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. the economist is out with a report on our economy's saying that our economy is in better shape than you think. we're back with that in a moment. first, i want to give a shout out to my grandmother mabel. she convinced her nursing home to switch cable providers just to see the cycle every day. go, mabel! [ jackie ] it's just so frustrating... ♪ the middle of this special moment and i need to run off to the bathroom. ♪ i'm fed up with always having to put my bladder's needs ahead of my daughter. ♪ so today, i'm finally talking to my doctor about overactive bladder symptoms. [ female announcer ] know that gotta go feeling? ask your doctor about prescription toviaz. one toviaz pill a day significantly reduces sudden urges and accidents, for 24 hours. if you have certain stomach problems or glaucoma, or can not empty your bladder, you should not take toviaz. get emergency medical help right away if your face, lips, throat or tongue swells. toviaz can cause blurred vision, dizziness, drowsiness and decreased sweating. do not drive, operate machinery or do unsafe tasks until you know how tovia
to work sick costs the economy $180 billion each year in lost productivity. >>> and it's gross. >> in the guest spot, thanks so much for being with us. >> my pleasure. thank you. >> so some of the research that i've seen from cornell university actually shows that moms are penalized more than dads when they do take sick days to take care of their kids or they have to take off work to be able to take care of their kids, their family, a loved one. does having a standard baseline get it that problem and hopefully equalize the employer response to taking sick days? >> well, it helps women in several days. women are less likely to have it. more likely to need it since they do most of the care giving. but they also need men to share that care giving and more men will do so if they don't get punished for it at work. >> i wanted to pick up on something she was talking about, this might be good for the economy. some say they would rather make their own productivity decisions. i'm wondering what you think about the context of a decision and trying to build support for this kind of federa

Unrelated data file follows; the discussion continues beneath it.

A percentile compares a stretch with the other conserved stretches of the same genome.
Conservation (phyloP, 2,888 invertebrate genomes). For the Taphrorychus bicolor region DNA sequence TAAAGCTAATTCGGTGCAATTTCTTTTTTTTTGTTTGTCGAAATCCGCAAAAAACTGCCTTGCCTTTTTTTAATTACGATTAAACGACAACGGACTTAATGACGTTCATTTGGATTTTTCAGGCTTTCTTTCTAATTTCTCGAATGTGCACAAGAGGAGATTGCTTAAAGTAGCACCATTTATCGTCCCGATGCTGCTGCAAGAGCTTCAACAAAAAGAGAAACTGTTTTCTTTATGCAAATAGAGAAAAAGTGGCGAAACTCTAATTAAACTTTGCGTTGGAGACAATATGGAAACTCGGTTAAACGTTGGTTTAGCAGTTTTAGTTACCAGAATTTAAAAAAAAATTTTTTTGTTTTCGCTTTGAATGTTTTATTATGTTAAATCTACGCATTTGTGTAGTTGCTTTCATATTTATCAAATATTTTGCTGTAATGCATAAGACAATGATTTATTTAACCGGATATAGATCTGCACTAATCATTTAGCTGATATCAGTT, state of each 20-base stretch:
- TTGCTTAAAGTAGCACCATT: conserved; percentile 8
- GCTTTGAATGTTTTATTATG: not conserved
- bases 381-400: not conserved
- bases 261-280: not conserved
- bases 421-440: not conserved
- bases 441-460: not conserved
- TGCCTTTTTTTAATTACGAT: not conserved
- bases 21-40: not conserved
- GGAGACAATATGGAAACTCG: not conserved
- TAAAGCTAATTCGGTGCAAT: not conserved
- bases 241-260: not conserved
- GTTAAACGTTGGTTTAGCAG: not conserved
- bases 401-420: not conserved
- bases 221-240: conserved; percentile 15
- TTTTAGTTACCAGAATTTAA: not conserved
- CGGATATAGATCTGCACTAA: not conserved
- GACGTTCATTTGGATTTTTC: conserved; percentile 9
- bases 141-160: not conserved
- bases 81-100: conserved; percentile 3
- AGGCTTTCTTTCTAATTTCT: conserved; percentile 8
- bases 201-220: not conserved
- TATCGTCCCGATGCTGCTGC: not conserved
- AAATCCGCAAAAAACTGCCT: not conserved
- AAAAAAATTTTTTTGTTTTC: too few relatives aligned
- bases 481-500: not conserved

economy. >> americans were according to polls, americans are strongly in favor of gun can control. recent poll, favor background checks. more than half favor banning assault weapons. over half favor banning large magazines. >> that's the reason i think the president is glad to be away from washington, away from congress. there is a level of dysfunction here. the power in this institution is enormous. it takes away from common sense steps. you have the filibuster. and senator reid felt, as he counted votes, he wouldn't be able to keep the assault ban weapon in the bill and in the house, majority rules. that's mr. boehner. and it is up to him whether he puts legislation on the floor. now the other dynamic we have is that the country is in favor of it. but in the a lot of these districts, the folks who represent those districts, those people are solidly against it. so you have this situation where the minority, with this gerrymandering actually is vetoing what in effect is i think why the popular efforts common sense steps on guns. >> congressman, i think if it were widely popular, you would
of having done that on our economy and on our standing in the globe? >> i think any way you cut it, the decision to go to war in iraq was a disaster and took our eye off afghanistan and al qaeda. and the human toll was enormous. 4,500 u.s. service members died. 100,000 at least iraqi civilians were killed. the cost estimate is between $1 to $3 trillion depending on what study you look at. it was an enormously costly mistake for our country. i think that the american people lost a lot of faith in their leadership to tell them the truth. to make decisions about war and peace based on facts and not misrepresentations of intelligence. and it hurt our standing around the globe. any way you cut it, this decision was a disaster. >> you work inside the white house. do you think they knew that they didn't have wmd? what do you think is the real reason why we went into iraq? >> that's a great question. something struck me having been in that building is how difficult these choices. are i remember hearing a very senior member of the intelligence committee say the circumstantial case for wmd i
Search Results 0 to 3 of about 4